"But how do I know if I'm living a lie?" He asked, candid and urgent. "Am I lying to myself, to think that I am the Death King, or the Living King, or any kind of King at all? Or was a I lying to myself long before that, convincing myself I was human?"
Chrysanthe blinks at him. "It is not about deciding which is a lie, or which is the truth: it is about being honest with yourself."
Harry wanted to throw his arms up in exasperation. But then, that made about as much sense as everything else had today and at this point he was too tired to get worked up about logical fallacies and the oxymoron that was the universe.
"I guess you're just going to stay here, then." He said, finally.
"Will I see you again?"
Chrysanthe smiled again, behind a long pool of dark hair. "You know where to look."
Harry stood up then, patting the sheep skull in his arms. Death was being very nice and well behaved today.
He tilted his head, away from the end, back towards where he came from. "How do I get back?"
She turned her head, sparing him another endless, empty look. "The same way you came."
Harry set the skull on his desk, giving it another fond pat.
The stained glass window was left wide open, but the eaves were empty, bereft of old men and death gods alike. He had never noticed what was etched into the watery colors; a grazing herd of blood red longhorn sheep, poised at the edge of mountainous cliffs. Occasionally one would rear its head, or stomp the ground.
He was alone for the moment; he did not know where his servants had left to, but he could take an educated guess. Probably out by the pools, gambling on Light and L. Light and L. He had almost forgotten them, with all that had happened recently.
Harry found himself wandering around the broken castle, aimlessly searching for nothing in particular.
He found a round table surrounded by skeletons, more than a few corridors leading to nowhere, crypts and mausoleums, stairwells that led to doors that led to the same stairwells, over and over again, like a labyrinth of optical illusions made into reality. His search ended when he came to a bedroom - the King's bedroom. It looked just like the one he left, a mirror image with a few distortions. It was a much larger bed, with the same spread and pillows, and the quilt from Mrs. Weasley slung over the back. The bookshelves were lined with his own books; some fiction, some school books, others tomes that had been given to him by Hermione. When he moved towards it and plucked a book from the long line of shelves, he opened it to find the perfectly written scrawl for Flowers for Algernon. Real books, then, not just illusions. He returned the book and walked towards the bed, running his hand through the dust over a chest of drawers. When he came to the bedside table he opened the drawer, unsurprised to find a small, glittering river pebble. When he overturned Mrs. Weasley's quilt, he found the shimmering cloak. And when he came to the closet and opened it, he found an inky black mantle, dripping in shadow and night. He pulled it out, inspecting it in the wan spill of moonlight. The ends seemed to fade and pool around the floor like wandering mist, and the material was so dark he could not discern what it was made of; it was soft though, almost intangible. When he dug his hands into his pockets he found the wand.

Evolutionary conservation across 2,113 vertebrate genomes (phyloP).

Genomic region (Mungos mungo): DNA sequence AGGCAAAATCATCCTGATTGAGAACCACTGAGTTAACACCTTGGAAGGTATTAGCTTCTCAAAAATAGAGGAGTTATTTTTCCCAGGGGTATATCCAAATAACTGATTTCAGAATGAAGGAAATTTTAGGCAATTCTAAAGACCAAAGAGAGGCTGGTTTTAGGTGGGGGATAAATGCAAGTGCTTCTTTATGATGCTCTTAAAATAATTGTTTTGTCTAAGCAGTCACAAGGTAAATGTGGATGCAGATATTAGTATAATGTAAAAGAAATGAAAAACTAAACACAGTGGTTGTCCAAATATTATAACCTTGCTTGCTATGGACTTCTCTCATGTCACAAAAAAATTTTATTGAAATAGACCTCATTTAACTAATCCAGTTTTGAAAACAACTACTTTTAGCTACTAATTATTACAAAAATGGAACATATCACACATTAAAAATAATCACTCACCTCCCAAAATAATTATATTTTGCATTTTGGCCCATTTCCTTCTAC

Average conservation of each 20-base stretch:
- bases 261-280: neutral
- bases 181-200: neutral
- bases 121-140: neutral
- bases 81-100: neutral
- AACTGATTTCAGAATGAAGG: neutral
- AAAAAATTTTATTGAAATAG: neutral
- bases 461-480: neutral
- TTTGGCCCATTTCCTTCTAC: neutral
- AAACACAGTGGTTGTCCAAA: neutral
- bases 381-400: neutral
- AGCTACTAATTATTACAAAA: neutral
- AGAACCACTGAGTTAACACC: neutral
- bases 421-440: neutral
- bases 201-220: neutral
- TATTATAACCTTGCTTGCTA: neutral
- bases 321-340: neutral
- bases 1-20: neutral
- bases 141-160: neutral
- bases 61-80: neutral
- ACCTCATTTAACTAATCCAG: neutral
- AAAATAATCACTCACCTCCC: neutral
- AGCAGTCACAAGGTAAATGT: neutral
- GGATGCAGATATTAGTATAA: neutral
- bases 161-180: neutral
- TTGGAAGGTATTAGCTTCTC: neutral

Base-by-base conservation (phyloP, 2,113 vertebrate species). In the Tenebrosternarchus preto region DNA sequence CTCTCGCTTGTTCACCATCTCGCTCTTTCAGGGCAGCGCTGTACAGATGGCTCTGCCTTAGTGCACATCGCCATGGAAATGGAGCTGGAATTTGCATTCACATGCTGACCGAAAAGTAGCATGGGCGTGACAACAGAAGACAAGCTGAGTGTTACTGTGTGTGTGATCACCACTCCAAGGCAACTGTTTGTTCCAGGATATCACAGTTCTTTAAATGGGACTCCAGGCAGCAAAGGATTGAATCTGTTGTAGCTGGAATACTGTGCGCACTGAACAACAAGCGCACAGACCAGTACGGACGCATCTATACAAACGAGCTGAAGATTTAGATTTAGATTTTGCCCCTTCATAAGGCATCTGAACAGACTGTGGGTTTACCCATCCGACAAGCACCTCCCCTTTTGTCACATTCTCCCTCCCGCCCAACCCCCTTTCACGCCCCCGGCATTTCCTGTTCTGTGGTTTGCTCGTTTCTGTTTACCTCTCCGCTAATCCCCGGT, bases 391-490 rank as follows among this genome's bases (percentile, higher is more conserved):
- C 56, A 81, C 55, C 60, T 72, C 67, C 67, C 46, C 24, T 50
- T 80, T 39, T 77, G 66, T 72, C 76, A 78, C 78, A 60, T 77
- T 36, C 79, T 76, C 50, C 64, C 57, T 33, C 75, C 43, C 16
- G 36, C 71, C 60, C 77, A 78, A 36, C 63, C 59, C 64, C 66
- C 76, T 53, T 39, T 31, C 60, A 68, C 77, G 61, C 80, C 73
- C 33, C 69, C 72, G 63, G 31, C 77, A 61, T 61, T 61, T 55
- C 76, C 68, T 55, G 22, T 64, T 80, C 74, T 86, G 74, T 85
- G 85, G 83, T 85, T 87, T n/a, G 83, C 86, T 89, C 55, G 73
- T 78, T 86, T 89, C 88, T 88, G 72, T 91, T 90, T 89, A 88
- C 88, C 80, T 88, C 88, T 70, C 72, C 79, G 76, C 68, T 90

For a moment he simply stood there, inspecting the cloak, the room, the world outside the window.
Then he went back to the table and put the stone in his pocket and pulled the invisibility cloak on. His body disappeared, and when he put the black coat over it, it appeared as if he had no body to speak of, all of it disappearing into shifting planes of darkness. He kept the wand in hand, and pulled the hood up.
He expected to feel rather silly when he saw himself in the mirror. But instead he seemed to recognize himself, more than he ever had as a boy with too green eyes and glasses.
His hands were small and pale in comparison to the voluminous sleeves, and from beneath the hood his face looked far too young and his eyes far too bright to be the face of death.
With that thought, he returned to the maze of hallways, and followed the corridors of the castle until he returned to his study.
From there, he lifted the longhorn sheep skull, pulled down his hood and fitted over his head. He pulled the hood back up, and walked towards the window. His reflection was distorted in red and black, and all the longhorn sheep in the stained glass turned to look at him and bowed their heads.
There was a clattering from outside the hallway, growing louder and louder until he could discern the panicked clobbering of restless hooves.
Justin burst into the study, took one look at him, and dropped to his knee. "My King! You have returned!"
Harry stared at him.
He looked back up at him with reverence. "Is that you, Death King?"
"Isn't it always?" He groused, but it lacked any heat. "Why are you running?"
And how could he be out of breath if he didn't have lungs?
"Well, you see, my King, there have been events on Earth -